Bedford is a medium-sized town on the East of England and before reading Octavia, Daughter of God I would have been able to tell you precisely nothing about it. After reading the book I can tell you that for a time in the early 20th century it was the home of Octavia – who, along with the Father, the Son, and the Holy Spirit were, in the words of the Nicene creed considered to be “very God of Very God” – and for Octavia’s followers the town was the most sacred space on earth.
In this book Jane Shaw, a former Oxford academic and current Episcopal priest, tells for story of the charismatic religious leader Mabel Barltrop and her followers. Barltrop would come to be known as Octavia, the “daughter of God”, and her followers would become known as the Panacea Society.
The Panacea Society was for a time a subject of many a newspaper story and to this day it has left is mark. The Panacea Society is still a registered charity and, according to the UK Charity Commission, has an investment income of £500,000 a year.
As a biography, Octavia, Daughter of God tells a fascinating story of a new religious movement and its struggle against the modernising influences of the modern world and of the development and transmission of “charismatic power” within a religious context.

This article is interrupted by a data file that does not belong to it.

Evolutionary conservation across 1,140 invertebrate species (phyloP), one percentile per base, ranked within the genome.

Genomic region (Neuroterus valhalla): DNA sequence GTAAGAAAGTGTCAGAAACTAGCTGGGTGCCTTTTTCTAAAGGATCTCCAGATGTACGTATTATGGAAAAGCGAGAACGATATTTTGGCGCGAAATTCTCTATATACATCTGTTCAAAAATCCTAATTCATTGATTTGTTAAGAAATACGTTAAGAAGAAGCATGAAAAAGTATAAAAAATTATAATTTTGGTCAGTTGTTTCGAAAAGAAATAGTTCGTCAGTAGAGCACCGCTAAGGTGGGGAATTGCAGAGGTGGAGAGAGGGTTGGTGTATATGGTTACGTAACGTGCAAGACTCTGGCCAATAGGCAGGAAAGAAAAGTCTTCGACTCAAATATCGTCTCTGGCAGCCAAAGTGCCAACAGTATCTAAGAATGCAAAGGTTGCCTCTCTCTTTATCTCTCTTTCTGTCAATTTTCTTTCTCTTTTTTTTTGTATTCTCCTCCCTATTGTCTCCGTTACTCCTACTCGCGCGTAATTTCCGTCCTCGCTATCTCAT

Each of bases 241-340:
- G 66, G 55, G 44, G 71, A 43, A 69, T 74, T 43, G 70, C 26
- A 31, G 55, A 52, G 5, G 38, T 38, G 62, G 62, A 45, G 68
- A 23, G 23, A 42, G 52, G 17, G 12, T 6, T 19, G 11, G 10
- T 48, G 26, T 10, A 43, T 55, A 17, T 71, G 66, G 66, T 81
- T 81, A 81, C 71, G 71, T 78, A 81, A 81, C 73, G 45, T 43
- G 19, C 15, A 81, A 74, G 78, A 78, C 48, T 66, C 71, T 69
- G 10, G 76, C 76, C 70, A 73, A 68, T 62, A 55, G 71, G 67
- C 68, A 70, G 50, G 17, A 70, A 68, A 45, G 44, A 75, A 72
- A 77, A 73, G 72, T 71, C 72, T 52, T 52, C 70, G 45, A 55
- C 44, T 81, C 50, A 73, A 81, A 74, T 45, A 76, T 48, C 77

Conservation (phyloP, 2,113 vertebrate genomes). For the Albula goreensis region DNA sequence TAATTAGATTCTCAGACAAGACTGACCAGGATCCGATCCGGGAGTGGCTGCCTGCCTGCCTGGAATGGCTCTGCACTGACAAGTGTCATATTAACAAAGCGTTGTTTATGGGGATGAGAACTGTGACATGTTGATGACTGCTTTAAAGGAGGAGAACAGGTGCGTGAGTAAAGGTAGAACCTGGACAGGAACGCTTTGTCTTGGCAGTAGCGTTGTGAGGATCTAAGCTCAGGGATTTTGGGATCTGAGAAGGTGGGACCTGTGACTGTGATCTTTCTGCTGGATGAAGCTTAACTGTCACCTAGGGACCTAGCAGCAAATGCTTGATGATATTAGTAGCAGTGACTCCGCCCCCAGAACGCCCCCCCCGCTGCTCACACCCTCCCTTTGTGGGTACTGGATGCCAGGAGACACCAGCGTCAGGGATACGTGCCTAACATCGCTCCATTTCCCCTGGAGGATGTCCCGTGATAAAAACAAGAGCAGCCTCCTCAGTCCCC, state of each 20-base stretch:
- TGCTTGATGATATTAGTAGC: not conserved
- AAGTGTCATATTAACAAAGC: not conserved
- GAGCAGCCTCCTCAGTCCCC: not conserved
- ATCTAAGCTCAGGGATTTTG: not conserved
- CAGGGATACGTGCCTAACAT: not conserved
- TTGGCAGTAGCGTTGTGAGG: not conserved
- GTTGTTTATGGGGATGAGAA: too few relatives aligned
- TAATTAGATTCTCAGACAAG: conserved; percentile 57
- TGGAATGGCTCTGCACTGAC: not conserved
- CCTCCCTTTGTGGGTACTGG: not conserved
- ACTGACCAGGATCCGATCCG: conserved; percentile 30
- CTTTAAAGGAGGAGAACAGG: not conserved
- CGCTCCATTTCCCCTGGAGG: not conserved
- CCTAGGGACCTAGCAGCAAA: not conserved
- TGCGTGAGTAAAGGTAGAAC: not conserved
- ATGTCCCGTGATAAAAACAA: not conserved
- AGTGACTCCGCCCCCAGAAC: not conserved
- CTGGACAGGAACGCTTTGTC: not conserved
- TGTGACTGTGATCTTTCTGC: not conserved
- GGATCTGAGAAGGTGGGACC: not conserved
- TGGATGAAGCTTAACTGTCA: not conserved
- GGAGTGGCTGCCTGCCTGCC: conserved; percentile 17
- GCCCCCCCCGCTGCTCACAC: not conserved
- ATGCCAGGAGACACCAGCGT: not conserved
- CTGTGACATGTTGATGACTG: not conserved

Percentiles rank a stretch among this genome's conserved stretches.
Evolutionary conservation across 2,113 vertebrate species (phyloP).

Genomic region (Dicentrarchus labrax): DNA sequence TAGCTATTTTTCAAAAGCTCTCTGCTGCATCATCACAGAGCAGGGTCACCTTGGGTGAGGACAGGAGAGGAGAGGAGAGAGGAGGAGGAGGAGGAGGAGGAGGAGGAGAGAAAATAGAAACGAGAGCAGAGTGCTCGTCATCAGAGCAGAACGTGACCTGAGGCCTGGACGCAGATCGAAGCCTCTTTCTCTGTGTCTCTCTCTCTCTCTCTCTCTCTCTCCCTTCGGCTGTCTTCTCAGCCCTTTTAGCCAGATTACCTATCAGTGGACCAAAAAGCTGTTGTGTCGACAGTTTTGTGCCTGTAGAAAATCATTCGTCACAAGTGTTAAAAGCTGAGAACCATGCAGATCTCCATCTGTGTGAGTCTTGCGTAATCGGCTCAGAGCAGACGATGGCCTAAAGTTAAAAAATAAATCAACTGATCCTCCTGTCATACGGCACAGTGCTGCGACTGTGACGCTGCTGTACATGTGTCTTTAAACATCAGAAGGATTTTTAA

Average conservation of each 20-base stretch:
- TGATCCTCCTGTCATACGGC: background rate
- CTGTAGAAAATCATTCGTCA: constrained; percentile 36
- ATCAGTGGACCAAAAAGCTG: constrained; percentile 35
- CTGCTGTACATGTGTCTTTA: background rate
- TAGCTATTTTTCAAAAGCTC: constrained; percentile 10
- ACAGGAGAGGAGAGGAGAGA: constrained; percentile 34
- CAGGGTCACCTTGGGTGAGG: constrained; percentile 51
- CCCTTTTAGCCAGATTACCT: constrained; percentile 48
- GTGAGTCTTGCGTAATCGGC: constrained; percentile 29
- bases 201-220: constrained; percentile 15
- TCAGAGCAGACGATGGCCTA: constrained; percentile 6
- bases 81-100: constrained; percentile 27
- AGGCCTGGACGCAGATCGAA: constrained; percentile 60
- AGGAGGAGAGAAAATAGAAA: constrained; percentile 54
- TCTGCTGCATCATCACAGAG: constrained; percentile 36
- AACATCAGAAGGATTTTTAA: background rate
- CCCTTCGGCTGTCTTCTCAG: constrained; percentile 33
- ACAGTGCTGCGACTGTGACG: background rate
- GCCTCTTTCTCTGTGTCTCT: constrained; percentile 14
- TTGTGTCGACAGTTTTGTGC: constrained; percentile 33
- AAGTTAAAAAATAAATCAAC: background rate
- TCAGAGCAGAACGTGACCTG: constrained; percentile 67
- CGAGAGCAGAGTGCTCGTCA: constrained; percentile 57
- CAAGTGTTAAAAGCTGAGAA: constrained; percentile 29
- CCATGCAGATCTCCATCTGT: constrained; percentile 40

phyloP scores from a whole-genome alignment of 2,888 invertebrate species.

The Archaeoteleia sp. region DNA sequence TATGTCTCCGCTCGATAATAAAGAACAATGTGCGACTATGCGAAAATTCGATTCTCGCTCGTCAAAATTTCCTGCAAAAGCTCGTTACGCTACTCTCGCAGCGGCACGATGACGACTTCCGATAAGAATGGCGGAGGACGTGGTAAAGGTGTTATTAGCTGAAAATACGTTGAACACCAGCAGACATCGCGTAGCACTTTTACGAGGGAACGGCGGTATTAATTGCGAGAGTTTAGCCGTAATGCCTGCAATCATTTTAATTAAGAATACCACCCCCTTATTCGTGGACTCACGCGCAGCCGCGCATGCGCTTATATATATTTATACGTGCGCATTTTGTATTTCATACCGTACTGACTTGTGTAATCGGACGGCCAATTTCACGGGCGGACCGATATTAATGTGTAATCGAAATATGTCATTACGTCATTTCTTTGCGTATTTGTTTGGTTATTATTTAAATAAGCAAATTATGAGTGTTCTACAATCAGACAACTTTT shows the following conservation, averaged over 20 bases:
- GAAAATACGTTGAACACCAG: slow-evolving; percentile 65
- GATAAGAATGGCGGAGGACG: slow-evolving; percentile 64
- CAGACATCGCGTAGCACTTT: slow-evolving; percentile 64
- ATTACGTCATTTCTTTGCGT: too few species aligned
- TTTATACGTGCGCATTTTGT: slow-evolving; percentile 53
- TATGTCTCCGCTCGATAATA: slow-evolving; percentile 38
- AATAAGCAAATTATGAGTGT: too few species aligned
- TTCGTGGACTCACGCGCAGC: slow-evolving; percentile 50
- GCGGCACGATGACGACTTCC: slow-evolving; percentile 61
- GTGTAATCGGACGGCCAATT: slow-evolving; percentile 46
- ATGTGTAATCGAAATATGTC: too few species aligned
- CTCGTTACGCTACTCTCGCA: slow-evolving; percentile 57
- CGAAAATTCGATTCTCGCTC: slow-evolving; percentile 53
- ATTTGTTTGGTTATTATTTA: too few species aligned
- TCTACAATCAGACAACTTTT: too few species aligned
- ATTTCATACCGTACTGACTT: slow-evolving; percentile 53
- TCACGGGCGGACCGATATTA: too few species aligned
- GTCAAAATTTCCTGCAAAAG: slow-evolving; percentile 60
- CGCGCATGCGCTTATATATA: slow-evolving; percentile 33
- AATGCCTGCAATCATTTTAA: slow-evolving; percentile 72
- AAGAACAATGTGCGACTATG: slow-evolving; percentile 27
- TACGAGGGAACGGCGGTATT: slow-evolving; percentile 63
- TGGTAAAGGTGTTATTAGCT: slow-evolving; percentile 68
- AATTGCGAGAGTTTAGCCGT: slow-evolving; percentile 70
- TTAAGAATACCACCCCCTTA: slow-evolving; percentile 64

Likewise, Shaw (who it should be noted is listed by the Charity Commission as a trustee of the Panacea Society) offers a comprehensive biography of Barltrop from and how she became came to consider herself and convince others that she was a human incarnation of the Godhead and, strangely, also a staunch advocate of the Church of England.
Clearly, such a seemingly eclectic group whose theology embraces millenarianism,a feminine deity, charismatic gifts, healing ministries with a conservative view of church and state has a history behind it. Although the group’s backdrop in Southcottian religion is discussed it not analysed in nearly enough detail.
The result is that as a work of religious biography Octavia, Daughter of God has a lot to offer but it is limited as an academic work and, as such, a good work is prevented from being an excellent one. That this opportunity is missed is a shame as Shaw clearly has the skills to deliver such a project – I wonder if the reason for not theologically and sociologically contextualising the movement was for those remaining members who would have objected to their divine religion being related to other movements and thereby limiting is revelatory nature.
Overall, however a very well written book that introduces a fascinating window into recent radical religion in the UK that prior to reading I had never heard of. A recommended book.Powered by Sidelines